Smaller enums

As you may have noticed, efficient representation of information and data structure is kind of a hobby of mine. I often look at ways I can reduce the memory footprint, and, as often, it’s the small details that are the most annoying, like, for example, enums that use up pretty much anything the compiler feels like.

Indeed, the standard does not require that the compiler uses the smallest type, but merely one that can hold all values (§7.2.6, in ISO/IEC 14882:2011(E)), so you end up with something “convenient”, that is, int. Unless, of course, you do specify storage.

In C++11, enums got better in two important ways. First, you can define enum class T, which introduces a strongly-type set of enums values, instead of C-style smooshy-woolly-weakly kind-of-int enums. Second, you can specify an integral (int-like) type for storage. It’s then your responsibility to choose that integral type wisely. Well, in any case, big enough to accommodate all enumerated values.

So you can write something like:

enum class thingy:uint8_t { zoid, zigzig, zwoink };

and it will define a strong enum type thingy, and its storage will take only one byte. Except that in a class (or a struct), the compiler will likely align however it sees fit. So you may have 7 unused bytes following it if the next member is 8-byte aligned (say, a pointer). But OK, now we could still better use memory with a storage specifier.

But a byte still looks somewhat wasteful when we only have, like in the above example, just a few distinct values. For three values, we’d need only 2 bits (well, that gives us four combinations), and we should be able to pack that into a bitfield.

But bitfields only use integral values. Strong enum classes aren’t quite integral anymore, they’re enum classes! More, C++ doesn’t directly give us the means to enumerates the enums, nor to know its maximum and minimum enumerated value. Let’s see how we could somehow fix that.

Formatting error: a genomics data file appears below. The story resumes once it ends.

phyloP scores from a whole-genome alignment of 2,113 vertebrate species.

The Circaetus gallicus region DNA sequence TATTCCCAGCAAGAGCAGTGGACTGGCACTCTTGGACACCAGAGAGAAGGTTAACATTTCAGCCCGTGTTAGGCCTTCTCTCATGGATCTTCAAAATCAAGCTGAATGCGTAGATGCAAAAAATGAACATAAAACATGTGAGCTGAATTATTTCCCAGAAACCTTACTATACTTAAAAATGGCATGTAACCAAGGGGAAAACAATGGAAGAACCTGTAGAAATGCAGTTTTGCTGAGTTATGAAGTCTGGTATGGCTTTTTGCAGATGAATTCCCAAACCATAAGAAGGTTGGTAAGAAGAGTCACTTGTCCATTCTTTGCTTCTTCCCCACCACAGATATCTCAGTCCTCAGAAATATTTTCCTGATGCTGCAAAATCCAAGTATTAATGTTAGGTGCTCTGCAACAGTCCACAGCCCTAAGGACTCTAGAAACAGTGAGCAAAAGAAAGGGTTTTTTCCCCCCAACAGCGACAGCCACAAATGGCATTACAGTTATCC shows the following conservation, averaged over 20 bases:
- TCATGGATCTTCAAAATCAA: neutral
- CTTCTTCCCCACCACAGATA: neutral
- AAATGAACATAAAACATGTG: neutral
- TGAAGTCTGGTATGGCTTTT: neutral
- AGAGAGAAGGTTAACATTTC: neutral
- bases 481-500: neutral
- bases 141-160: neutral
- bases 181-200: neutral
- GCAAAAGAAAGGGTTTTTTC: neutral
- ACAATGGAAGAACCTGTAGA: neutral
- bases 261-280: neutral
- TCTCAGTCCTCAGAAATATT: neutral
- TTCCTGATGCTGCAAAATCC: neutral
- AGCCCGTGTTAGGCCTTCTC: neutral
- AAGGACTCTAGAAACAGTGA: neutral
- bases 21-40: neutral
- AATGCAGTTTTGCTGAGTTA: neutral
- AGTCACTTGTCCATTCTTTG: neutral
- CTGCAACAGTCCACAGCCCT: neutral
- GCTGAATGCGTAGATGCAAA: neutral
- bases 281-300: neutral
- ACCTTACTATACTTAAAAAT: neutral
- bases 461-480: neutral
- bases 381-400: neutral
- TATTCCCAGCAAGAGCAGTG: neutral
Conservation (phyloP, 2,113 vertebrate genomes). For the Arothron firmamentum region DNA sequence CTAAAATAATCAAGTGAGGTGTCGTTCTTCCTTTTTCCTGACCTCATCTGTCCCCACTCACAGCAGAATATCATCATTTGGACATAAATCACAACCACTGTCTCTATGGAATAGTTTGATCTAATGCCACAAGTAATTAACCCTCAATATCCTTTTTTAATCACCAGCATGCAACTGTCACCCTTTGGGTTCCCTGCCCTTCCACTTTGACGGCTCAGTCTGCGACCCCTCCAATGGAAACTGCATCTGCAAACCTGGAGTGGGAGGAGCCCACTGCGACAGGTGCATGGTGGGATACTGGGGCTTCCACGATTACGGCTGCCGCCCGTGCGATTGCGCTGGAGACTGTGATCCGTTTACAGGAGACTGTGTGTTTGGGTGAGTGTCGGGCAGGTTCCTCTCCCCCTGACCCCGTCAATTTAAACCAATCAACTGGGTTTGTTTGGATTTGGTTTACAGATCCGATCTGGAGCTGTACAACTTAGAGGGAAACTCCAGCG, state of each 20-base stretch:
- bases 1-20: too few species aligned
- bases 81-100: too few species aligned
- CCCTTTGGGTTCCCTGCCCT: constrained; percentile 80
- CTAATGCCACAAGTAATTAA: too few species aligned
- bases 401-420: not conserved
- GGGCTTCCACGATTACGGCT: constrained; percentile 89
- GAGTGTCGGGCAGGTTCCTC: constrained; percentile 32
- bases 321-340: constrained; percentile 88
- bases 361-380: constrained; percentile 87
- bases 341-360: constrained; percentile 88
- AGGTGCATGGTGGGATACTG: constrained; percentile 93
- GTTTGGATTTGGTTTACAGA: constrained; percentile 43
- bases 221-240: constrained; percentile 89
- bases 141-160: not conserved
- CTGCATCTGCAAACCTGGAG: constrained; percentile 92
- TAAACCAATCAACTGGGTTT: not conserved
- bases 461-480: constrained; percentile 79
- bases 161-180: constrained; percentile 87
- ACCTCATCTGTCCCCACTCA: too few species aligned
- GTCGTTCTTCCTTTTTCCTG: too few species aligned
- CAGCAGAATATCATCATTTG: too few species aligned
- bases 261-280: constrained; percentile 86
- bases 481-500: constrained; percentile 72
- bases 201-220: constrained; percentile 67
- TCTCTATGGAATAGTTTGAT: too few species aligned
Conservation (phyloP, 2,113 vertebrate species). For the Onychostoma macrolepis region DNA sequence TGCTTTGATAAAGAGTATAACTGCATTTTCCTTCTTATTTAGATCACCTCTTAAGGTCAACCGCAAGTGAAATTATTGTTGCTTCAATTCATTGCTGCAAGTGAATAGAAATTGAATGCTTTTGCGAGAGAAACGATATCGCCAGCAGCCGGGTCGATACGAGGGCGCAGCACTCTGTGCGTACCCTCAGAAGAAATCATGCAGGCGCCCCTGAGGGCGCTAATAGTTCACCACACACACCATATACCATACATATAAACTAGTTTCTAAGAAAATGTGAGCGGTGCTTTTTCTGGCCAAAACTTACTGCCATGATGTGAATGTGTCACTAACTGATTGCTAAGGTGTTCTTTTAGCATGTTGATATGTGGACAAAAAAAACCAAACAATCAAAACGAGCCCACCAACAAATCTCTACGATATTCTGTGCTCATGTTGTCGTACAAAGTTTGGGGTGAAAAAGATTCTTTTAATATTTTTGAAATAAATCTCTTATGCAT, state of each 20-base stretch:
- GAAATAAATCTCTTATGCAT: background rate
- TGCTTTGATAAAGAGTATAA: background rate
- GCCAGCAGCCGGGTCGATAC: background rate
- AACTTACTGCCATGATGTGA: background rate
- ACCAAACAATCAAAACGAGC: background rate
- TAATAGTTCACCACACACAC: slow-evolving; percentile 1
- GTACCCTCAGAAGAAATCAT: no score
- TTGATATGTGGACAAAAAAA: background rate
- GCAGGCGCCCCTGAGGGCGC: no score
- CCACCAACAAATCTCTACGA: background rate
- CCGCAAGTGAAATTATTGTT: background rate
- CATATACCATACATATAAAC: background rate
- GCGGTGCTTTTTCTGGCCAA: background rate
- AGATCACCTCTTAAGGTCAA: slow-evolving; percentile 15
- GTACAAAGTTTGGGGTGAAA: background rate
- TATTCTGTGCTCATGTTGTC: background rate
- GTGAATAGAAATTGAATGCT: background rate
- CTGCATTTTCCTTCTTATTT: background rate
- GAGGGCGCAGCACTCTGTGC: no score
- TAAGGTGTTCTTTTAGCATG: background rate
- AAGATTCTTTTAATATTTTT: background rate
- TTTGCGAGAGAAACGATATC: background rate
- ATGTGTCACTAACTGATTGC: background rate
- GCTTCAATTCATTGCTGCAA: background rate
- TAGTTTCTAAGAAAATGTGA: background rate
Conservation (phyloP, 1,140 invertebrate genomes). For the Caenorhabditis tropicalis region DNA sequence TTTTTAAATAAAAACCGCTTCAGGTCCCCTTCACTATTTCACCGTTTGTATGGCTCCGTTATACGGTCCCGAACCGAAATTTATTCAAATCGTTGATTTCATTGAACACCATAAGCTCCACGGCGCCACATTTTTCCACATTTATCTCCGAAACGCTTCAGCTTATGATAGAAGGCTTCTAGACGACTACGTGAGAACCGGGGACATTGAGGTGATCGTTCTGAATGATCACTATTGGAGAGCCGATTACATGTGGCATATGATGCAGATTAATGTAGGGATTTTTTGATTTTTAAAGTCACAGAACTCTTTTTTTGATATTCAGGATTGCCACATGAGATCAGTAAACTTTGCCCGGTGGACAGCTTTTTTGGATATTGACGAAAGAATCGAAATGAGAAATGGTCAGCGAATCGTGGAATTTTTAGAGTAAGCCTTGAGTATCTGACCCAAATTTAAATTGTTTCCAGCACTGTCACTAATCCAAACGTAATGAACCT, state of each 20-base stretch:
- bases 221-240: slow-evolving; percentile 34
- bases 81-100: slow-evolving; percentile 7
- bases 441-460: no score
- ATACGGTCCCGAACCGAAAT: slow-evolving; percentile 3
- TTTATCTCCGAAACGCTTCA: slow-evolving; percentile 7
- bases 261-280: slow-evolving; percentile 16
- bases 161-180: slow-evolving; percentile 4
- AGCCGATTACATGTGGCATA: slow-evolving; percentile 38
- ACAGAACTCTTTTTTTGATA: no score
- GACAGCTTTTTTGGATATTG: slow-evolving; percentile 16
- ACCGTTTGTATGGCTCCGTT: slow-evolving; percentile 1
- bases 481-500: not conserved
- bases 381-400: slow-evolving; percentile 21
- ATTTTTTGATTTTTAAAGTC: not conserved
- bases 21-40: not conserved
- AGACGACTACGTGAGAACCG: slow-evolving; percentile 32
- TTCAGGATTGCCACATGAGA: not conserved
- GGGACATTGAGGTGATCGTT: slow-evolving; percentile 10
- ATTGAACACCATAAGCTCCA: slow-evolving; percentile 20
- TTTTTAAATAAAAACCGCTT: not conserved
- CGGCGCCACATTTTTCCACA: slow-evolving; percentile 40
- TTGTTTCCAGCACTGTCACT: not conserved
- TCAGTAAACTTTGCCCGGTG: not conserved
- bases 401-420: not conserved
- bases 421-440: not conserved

To have something that allows us to find the maximum and minimum values of an enum, we can overload std::numeric_limits<T&ht; (yes, we’re allowed to, § 17.6.4.2.1, ISO/IEC 14882:2011(E)). A somewhat naïve implementation would be something like this:

namespace std
 {
  template<> class numeric_limits<thingy>
   {
    public:
       static constexpr thingy max() { return thingy::zwoink;}
       static constexpr thingy min() { return thingy::zoid; }
       static constexpr int digits() { return bits_needed((int)max()); }
   };
}

To enumerate the values, which we don’t need right away, we could do something like this. But to know how many bits to use in our bitfield, we must at least know the largest value of the enum, then use this to compute the number of bits. Fortunately for us, it’s not that hard:

constexpr size_t bits_needed(size_t max_value)
 {
  return (max_value<=2) ? 1 : 1+bits_needed((max_value+1)/2);
 }

Where bits_needed(2) should be 1 (of course, bits_needed(1) should be zero, and bits_needed(1) is undefined, but since they’re not very useful case, we needn’t worry about those). Note that it’s not quite a log function, 8 returns 3 because 8 different values can be encoded on 3 bits, while 9 will return 4. The constexpr part will ensure that we can use this at compile-time.

Now, let’s come back to those bitfields. If we write

struct blorp
 {
  // warning only! is too small to hold all values of ‘enum class thingy’
  thingy y: 2;
  ...

It will still work, but the compiler complains as the declared storage is uint8_t, as it would with the default storage (int?). However this code is brittle as any change to thingy may require you to revisit your code and change that 2 for something else. However, after having overloaded std::numeric_limits, we can write:

struct blorp
 {
  thingy y: bits_needed((size_t)std::numeric_limits<thingy>::max());
  ...

which is now a bit more robust.

*
* *

However, there’s still a lot to do. If the enum isn’t compact (say you have something like enum class type { a=1,b=2,c=1231,d=123121 }), bits_needed will return the largest enum value, not the number of values; and the number of bits used in the bitfield will be computed from it. We could place a codec between the bitfield and the enum which would map the arbitrary enum values to 0,1,… in a compact way. This still may be insufficient, because it also happens that enums are used to define bit patterns to be combined.

2 Responses to Smaller enums

  1. h0nzZik says:

    Just a few minor details:
    1. In the last example, why do not use std::numeric_limits::digits(), if you have defined it?
    2. I think the compiler is right in emitting the warning, since according to section 7.2:8 in the C++14 standard, the set of values of an ‘enum class’ is a set of values of its underlying type.

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